On August 5, 2014 the displaced persons of El Salam camp in South Darfur were brutally assaulted by military and security forces of the National Islamic Front/National Congress Party regime in Khartoum. Tens of thousands of civilians, mainly women and children, were terrorized during this ferocious operation; a great many were beaten, humiliated, and robbed. Dozens were arrested, only to be released when no evidence could be adduced to justify the arrests. Lack of evidence, however, is not always sufficient to guarantee release, and a number of those arrested remain in custody and subject to torture.

The force that assaulted El Salam camp was large in number—they came in a reported 140 vehicles—and heavily armed. Photographs that have come to me from a confidential source at the location bear out what had been earlier reported by Radio Dabanga, virtually our only news source about violence in Darfur, once the a cause célèbre among American and European civil society. If not for the Radio Dabanga dispatch, El Salam would have been another in a long list of unreported assaults on unarmed civilians in camps for displaced persons—displaced by the very militia and military elements that are now attacking them.

UN/African Union “hybrid” mission in Darfur (UNAMID) was nowhere to be seen on the occasion of the attack on El Salam, despite the fact that the camp is only a few miles from Nyala, capital of South Darfur and the largest town in all of Darfur. For despite its large size and cost, UNAMID is rarely able to protect civilians, either in camps, towns, or rural areas, even though civilian protection is the primary mandate of the mission. It is hardly surprising that such deficiencies are only very rarely reported by UNAMID itself, since it is routinely denied access to the scenes of atrocity crimes. We learn of the failures of this vast and immensely expensive mission only from Darfuris themselves, and chiefly by means of Radio Dabanga. The Khartoum regime permits no human rights or news reporting presence in Darfur, and the UN and international nongovernmental humanitarian organizations operating there live in constant, all too well justified fear of expulsion; they are silent about what they see.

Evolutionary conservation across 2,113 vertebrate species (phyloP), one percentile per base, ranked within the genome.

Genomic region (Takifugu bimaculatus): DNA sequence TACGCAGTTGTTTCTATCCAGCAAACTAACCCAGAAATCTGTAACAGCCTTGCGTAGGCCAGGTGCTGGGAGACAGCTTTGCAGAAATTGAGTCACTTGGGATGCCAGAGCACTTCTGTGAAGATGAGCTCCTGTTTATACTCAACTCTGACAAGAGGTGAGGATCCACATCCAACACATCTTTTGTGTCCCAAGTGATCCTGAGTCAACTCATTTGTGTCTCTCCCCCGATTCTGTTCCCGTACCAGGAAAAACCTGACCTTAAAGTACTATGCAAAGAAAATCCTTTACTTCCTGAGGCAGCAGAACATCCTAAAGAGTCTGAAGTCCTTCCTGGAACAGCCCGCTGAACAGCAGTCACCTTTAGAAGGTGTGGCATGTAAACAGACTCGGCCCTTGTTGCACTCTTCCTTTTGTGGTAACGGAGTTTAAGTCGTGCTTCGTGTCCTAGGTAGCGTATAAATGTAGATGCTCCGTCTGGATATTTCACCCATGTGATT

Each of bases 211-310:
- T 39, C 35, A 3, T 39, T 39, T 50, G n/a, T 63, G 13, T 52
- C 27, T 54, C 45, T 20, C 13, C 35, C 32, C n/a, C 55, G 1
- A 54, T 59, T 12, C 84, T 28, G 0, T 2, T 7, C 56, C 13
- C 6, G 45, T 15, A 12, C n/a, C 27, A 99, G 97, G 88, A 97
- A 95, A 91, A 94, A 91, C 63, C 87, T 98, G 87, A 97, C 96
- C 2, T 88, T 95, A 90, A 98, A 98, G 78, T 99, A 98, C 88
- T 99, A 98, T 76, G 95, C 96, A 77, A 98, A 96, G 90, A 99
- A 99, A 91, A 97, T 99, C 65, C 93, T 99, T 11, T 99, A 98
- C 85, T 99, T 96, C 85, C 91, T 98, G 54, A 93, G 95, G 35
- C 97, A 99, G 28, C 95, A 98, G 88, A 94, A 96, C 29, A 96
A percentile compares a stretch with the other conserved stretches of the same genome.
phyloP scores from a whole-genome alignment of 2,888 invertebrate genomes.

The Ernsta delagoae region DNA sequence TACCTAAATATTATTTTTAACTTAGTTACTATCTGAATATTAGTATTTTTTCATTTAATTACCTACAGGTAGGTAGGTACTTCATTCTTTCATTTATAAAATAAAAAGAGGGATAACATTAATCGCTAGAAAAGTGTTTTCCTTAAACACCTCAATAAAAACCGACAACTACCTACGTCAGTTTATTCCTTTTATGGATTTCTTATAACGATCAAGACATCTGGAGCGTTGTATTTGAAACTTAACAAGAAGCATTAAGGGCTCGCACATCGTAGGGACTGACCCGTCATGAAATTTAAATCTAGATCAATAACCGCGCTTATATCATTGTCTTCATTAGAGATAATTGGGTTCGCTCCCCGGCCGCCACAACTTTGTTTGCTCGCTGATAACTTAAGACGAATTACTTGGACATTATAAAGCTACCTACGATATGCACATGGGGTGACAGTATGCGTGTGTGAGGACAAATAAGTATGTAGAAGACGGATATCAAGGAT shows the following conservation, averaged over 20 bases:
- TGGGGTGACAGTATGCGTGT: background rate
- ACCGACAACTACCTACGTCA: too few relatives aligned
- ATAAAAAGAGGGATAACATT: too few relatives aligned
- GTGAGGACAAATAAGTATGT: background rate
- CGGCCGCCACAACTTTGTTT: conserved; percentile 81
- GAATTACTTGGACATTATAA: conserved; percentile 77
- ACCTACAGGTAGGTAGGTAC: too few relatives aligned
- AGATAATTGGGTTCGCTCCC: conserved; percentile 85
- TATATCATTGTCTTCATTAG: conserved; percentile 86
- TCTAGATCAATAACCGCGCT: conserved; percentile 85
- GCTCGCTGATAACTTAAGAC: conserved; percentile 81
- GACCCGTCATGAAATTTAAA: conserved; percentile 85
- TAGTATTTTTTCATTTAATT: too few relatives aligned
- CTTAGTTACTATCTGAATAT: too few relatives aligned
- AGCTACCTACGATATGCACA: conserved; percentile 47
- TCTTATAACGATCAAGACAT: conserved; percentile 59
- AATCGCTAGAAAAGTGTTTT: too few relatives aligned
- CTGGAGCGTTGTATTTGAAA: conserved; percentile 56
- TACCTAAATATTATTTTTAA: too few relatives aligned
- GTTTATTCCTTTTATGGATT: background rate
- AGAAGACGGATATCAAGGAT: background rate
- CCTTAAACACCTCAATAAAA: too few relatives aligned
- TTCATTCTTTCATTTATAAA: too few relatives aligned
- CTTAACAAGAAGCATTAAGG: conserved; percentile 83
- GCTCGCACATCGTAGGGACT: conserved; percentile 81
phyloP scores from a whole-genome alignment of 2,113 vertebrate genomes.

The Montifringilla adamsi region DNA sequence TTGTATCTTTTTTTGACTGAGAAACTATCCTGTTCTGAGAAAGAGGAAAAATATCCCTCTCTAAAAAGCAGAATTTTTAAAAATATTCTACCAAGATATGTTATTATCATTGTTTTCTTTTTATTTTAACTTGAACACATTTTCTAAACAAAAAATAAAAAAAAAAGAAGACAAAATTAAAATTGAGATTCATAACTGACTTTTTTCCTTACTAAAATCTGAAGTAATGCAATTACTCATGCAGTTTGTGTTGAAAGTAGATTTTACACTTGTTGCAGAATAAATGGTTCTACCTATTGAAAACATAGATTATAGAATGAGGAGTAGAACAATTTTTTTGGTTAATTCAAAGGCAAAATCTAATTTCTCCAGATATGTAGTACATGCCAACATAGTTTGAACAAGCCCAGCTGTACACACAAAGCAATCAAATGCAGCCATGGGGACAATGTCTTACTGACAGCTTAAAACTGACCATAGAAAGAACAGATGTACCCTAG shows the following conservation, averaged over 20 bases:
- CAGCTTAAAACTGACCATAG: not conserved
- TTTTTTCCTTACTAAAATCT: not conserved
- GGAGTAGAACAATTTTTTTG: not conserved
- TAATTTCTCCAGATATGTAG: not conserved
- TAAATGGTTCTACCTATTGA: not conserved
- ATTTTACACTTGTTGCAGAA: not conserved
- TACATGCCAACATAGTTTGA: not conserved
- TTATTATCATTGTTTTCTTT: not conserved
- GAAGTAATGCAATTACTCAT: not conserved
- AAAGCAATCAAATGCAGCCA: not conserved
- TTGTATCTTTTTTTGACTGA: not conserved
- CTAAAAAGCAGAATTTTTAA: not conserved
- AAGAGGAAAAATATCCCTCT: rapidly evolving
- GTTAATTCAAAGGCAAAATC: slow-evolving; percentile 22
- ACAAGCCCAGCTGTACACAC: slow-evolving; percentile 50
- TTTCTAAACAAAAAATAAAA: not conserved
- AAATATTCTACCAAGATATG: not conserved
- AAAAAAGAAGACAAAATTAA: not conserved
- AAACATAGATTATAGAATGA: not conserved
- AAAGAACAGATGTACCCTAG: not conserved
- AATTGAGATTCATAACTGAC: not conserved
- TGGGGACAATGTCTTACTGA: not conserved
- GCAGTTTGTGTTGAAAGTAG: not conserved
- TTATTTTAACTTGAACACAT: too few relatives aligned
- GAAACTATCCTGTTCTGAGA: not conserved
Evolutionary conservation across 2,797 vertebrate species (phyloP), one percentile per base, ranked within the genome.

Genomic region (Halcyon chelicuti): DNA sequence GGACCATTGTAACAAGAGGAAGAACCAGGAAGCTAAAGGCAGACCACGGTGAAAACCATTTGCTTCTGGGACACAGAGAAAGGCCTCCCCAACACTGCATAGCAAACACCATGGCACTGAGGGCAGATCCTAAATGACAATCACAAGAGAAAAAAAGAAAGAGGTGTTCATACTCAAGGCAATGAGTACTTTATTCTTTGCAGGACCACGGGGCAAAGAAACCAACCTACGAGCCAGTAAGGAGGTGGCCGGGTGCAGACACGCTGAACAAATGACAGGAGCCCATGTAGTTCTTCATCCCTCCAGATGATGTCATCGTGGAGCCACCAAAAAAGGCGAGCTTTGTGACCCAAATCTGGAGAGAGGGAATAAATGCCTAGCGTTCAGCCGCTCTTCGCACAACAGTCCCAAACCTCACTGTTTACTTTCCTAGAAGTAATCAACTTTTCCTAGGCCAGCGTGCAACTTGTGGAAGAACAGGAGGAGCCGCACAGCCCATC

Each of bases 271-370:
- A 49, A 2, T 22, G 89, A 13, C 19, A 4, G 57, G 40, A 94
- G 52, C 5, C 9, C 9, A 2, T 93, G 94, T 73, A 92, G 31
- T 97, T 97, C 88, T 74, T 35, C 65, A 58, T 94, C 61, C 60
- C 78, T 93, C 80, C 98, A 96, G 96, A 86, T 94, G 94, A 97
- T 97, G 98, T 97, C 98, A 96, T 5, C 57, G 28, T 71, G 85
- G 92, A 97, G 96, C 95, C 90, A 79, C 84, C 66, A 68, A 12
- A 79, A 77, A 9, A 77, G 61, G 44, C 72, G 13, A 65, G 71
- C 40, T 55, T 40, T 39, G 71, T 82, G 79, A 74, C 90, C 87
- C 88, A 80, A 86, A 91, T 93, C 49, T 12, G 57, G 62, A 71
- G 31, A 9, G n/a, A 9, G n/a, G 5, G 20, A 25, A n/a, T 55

In turn, UN Secretary-General Ban Ki-moon—in his mandated quarterly reports on Darfur and UNMAID—relies on the UN/AU mission itself for reports about sexual violence, murders, assaults, land appropriation, extortion sites on major highways, robbery, kidnapping, and wholesale military and militia assaults on towns. But very little of what occurs is actually reported by UNAMID, both because of access limitations as well as lack of land and air transport capacity, and a relationship with Khartoum that has become increasingly cozy over the years. This is partly a response to Khartoum’s primary responsibility for the killing, by means of its Arab militia forces, more than 50 UN peacekeepers during the time of deployment.

Throughout its six-year history, UNAMID has been badly led by the likes of Rodolphe Adada (Congo) and the wholly incompetent Ibrahim Gambari (Nigeria). It has been hampered by a lack of trained personnel (a great many units operate significantly below minimum UN peacekeeping standards), and a lack of required equipment, especially helicopters; here militarily capable Western nations have been unforgivably stingy, compromising a mission they nominally supported but refused to supply when there were key shortages. Morale is disastrously low within UNAMID, and recent investigative reporting makes clear that reports on Darfur are too often exercises in expediency and mendacity.